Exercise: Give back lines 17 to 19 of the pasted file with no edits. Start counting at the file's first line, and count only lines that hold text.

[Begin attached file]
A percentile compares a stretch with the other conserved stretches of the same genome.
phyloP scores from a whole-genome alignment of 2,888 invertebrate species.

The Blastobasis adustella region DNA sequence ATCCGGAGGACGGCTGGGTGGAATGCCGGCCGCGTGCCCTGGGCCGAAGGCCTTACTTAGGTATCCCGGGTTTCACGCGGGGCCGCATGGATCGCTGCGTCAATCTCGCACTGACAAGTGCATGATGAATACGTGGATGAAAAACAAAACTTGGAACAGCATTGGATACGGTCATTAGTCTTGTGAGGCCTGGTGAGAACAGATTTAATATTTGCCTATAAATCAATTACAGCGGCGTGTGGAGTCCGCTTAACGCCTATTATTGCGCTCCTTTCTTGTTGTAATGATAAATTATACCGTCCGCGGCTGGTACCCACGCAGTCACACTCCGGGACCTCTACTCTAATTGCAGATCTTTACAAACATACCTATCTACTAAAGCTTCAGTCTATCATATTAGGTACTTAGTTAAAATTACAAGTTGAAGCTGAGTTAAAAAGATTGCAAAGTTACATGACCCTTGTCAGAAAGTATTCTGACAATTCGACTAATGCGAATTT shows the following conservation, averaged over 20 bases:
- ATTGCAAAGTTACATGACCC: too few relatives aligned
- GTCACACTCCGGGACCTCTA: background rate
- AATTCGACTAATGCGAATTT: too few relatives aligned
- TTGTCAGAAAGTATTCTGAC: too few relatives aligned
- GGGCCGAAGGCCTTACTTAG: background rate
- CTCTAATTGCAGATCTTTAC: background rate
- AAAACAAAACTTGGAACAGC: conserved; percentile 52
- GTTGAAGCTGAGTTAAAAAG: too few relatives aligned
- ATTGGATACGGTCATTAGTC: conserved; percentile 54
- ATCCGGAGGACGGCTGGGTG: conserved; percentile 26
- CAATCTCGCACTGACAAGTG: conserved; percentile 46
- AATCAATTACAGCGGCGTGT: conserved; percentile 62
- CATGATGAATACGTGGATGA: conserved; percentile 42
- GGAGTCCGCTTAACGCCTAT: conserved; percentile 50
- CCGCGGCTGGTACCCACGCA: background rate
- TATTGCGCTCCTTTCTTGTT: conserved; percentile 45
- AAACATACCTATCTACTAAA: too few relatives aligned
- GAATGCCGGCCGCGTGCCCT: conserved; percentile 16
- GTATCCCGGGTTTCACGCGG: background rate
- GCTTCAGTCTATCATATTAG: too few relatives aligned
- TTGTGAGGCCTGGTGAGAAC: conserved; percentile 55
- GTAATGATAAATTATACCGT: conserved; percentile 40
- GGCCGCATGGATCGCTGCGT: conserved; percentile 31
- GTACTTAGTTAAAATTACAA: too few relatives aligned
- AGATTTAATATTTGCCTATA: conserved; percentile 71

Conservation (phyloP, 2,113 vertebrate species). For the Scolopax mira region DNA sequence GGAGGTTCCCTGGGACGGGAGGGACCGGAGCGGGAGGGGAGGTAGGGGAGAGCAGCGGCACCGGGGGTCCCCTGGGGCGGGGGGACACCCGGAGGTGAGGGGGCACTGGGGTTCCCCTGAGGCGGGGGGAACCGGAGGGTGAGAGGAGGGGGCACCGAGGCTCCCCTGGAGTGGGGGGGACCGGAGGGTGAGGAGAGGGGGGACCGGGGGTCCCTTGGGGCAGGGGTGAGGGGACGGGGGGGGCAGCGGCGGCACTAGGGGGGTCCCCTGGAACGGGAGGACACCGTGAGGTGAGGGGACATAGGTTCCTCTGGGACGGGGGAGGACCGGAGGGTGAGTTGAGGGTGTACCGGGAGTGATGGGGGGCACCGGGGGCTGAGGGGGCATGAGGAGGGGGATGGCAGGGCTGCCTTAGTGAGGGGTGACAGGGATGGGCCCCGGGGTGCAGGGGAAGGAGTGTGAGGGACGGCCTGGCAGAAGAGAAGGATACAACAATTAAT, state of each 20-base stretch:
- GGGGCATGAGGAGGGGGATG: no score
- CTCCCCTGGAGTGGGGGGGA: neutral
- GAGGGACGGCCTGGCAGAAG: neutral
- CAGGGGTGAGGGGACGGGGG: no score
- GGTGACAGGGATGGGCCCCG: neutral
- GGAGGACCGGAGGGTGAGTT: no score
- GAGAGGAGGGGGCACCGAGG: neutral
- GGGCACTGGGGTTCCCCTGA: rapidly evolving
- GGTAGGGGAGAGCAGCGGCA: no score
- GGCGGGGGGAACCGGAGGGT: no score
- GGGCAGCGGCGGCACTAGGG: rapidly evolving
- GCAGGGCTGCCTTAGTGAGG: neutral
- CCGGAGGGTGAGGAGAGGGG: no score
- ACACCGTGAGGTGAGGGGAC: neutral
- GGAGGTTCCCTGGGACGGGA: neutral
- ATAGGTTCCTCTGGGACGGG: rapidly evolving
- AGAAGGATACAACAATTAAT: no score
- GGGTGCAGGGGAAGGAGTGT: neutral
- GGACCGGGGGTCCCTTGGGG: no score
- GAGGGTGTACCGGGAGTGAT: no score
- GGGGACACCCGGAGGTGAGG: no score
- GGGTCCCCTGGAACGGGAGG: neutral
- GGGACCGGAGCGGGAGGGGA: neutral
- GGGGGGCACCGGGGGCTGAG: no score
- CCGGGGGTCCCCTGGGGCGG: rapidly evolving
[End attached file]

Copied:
- GGAGTCCGCTTAACGCCTAT: conserved; percentile 50
- CCGCGGCTGGTACCCACGCA: background rate
- TATTGCGCTCCTTTCTTGTT: conserved; percentile 45